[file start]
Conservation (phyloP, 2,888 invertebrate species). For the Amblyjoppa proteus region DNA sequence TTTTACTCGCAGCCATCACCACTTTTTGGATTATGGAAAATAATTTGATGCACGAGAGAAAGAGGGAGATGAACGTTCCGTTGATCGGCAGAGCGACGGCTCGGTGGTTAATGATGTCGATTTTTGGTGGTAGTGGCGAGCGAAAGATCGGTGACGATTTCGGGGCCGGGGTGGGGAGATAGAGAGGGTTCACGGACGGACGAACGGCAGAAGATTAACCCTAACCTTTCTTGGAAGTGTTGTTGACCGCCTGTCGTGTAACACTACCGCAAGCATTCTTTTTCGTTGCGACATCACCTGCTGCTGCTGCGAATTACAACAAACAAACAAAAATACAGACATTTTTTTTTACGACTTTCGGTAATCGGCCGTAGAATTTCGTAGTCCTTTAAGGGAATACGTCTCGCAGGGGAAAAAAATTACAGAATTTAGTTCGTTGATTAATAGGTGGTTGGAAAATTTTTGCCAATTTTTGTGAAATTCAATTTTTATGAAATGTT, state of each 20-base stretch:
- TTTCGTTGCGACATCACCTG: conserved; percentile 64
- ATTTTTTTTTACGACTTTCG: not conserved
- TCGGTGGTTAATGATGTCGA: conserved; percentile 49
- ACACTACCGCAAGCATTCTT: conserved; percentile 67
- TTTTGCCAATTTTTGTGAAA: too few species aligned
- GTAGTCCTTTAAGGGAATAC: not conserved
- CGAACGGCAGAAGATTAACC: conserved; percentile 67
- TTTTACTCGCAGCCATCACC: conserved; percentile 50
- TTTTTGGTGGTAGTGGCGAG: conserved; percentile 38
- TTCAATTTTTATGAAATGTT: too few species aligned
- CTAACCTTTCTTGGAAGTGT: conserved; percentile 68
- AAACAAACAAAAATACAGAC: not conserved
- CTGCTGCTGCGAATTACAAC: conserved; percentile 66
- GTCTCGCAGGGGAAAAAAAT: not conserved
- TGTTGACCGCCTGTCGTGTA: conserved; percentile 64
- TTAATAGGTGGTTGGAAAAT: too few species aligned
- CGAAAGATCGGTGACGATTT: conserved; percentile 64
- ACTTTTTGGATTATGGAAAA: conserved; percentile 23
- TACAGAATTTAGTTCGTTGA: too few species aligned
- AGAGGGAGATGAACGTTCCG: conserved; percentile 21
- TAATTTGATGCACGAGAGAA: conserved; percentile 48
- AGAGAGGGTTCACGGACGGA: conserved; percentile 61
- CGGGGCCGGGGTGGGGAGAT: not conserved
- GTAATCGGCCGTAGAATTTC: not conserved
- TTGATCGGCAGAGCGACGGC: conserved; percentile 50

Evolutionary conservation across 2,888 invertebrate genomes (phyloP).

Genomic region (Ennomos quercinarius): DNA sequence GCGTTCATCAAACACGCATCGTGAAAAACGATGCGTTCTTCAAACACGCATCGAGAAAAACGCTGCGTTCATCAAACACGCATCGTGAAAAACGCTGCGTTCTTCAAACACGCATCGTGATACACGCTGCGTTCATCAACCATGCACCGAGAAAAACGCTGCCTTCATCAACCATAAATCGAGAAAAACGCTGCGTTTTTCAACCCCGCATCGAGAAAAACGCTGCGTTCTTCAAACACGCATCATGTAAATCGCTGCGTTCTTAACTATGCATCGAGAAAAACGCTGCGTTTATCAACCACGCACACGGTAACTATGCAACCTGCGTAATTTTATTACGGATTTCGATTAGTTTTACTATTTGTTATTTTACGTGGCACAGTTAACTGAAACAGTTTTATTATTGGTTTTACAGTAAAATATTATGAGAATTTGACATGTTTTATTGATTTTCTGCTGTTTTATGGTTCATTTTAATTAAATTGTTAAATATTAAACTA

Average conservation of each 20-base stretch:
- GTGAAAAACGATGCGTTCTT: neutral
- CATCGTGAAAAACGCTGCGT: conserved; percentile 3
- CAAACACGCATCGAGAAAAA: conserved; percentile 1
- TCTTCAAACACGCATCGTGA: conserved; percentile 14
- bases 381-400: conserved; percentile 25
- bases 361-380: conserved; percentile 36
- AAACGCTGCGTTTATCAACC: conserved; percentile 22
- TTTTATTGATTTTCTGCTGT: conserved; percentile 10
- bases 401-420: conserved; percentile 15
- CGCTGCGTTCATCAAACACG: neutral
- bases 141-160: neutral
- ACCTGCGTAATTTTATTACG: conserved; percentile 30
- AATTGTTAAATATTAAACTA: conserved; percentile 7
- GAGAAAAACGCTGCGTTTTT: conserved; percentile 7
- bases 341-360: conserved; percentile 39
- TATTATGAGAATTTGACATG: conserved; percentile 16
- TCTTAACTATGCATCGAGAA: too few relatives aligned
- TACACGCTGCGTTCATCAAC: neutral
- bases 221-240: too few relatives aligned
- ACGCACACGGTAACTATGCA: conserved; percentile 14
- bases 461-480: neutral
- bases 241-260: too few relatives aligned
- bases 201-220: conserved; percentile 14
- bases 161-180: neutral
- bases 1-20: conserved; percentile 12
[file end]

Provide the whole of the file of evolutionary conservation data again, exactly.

Conservation (phyloP, 2,888 invertebrate species). For the Amblyjoppa proteus region DNA sequence TTTTACTCGCAGCCATCACCACTTTTTGGATTATGGAAAATAATTTGATGCACGAGAGAAAGAGGGAGATGAACGTTCCGTTGATCGGCAGAGCGACGGCTCGGTGGTTAATGATGTCGATTTTTGGTGGTAGTGGCGAGCGAAAGATCGGTGACGATTTCGGGGCCGGGGTGGGGAGATAGAGAGGGTTCACGGACGGACGAACGGCAGAAGATTAACCCTAACCTTTCTTGGAAGTGTTGTTGACCGCCTGTCGTGTAACACTACCGCAAGCATTCTTTTTCGTTGCGACATCACCTGCTGCTGCTGCGAATTACAACAAACAAACAAAAATACAGACATTTTTTTTTACGACTTTCGGTAATCGGCCGTAGAATTTCGTAGTCCTTTAAGGGAATACGTCTCGCAGGGGAAAAAAATTACAGAATTTAGTTCGTTGATTAATAGGTGGTTGGAAAATTTTTGCCAATTTTTGTGAAATTCAATTTTTATGAAATGTT, state of each 20-base stretch:
- TTTCGTTGCGACATCACCTG: conserved; percentile 64
- ATTTTTTTTTACGACTTTCG: not conserved
- TCGGTGGTTAATGATGTCGA: conserved; percentile 49
- ACACTACCGCAAGCATTCTT: conserved; percentile 67
- TTTTGCCAATTTTTGTGAAA: too few species aligned
- GTAGTCCTTTAAGGGAATAC: not conserved
- CGAACGGCAGAAGATTAACC: conserved; percentile 67
- TTTTACTCGCAGCCATCACC: conserved; percentile 50
- TTTTTGGTGGTAGTGGCGAG: conserved; percentile 38
- TTCAATTTTTATGAAATGTT: too few species aligned
- CTAACCTTTCTTGGAAGTGT: conserved; percentile 68
- AAACAAACAAAAATACAGAC: not conserved
- CTGCTGCTGCGAATTACAAC: conserved; percentile 66
- GTCTCGCAGGGGAAAAAAAT: not conserved
- TGTTGACCGCCTGTCGTGTA: conserved; percentile 64
- TTAATAGGTGGTTGGAAAAT: too few species aligned
- CGAAAGATCGGTGACGATTT: conserved; percentile 64
- ACTTTTTGGATTATGGAAAA: conserved; percentile 23
- TACAGAATTTAGTTCGTTGA: too few species aligned
- AGAGGGAGATGAACGTTCCG: conserved; percentile 21
- TAATTTGATGCACGAGAGAA: conserved; percentile 48
- AGAGAGGGTTCACGGACGGA: conserved; percentile 61
- CGGGGCCGGGGTGGGGAGAT: not conserved
- GTAATCGGCCGTAGAATTTC: not conserved
- TTGATCGGCAGAGCGACGGC: conserved; percentile 50

Evolutionary conservation across 2,888 invertebrate genomes (phyloP).

Genomic region (Ennomos quercinarius): DNA sequence GCGTTCATCAAACACGCATCGTGAAAAACGATGCGTTCTTCAAACACGCATCGAGAAAAACGCTGCGTTCATCAAACACGCATCGTGAAAAACGCTGCGTTCTTCAAACACGCATCGTGATACACGCTGCGTTCATCAACCATGCACCGAGAAAAACGCTGCCTTCATCAACCATAAATCGAGAAAAACGCTGCGTTTTTCAACCCCGCATCGAGAAAAACGCTGCGTTCTTCAAACACGCATCATGTAAATCGCTGCGTTCTTAACTATGCATCGAGAAAAACGCTGCGTTTATCAACCACGCACACGGTAACTATGCAACCTGCGTAATTTTATTACGGATTTCGATTAGTTTTACTATTTGTTATTTTACGTGGCACAGTTAACTGAAACAGTTTTATTATTGGTTTTACAGTAAAATATTATGAGAATTTGACATGTTTTATTGATTTTCTGCTGTTTTATGGTTCATTTTAATTAAATTGTTAAATATTAAACTA

Average conservation of each 20-base stretch:
- GTGAAAAACGATGCGTTCTT: neutral
- CATCGTGAAAAACGCTGCGT: conserved; percentile 3
- CAAACACGCATCGAGAAAAA: conserved; percentile 1
- TCTTCAAACACGCATCGTGA: conserved; percentile 14
- bases 381-400: conserved; percentile 25
- bases 361-380: conserved; percentile 36
- AAACGCTGCGTTTATCAACC: conserved; percentile 22
- TTTTATTGATTTTCTGCTGT: conserved; percentile 10
- bases 401-420: conserved; percentile 15
- CGCTGCGTTCATCAAACACG: neutral
- bases 141-160: neutral
- ACCTGCGTAATTTTATTACG: conserved; percentile 30
- AATTGTTAAATATTAAACTA: conserved; percentile 7
- GAGAAAAACGCTGCGTTTTT: conserved; percentile 7
- bases 341-360: conserved; percentile 39
- TATTATGAGAATTTGACATG: conserved; percentile 16
- TCTTAACTATGCATCGAGAA: too few relatives aligned
- TACACGCTGCGTTCATCAAC: neutral
- bases 221-240: too few relatives aligned
- ACGCACACGGTAACTATGCA: conserved; percentile 14
- bases 461-480: neutral
- bases 241-260: too few relatives aligned
- bases 201-220: conserved; percentile 14
- bases 161-180: neutral
- bases 1-20: conserved; percentile 12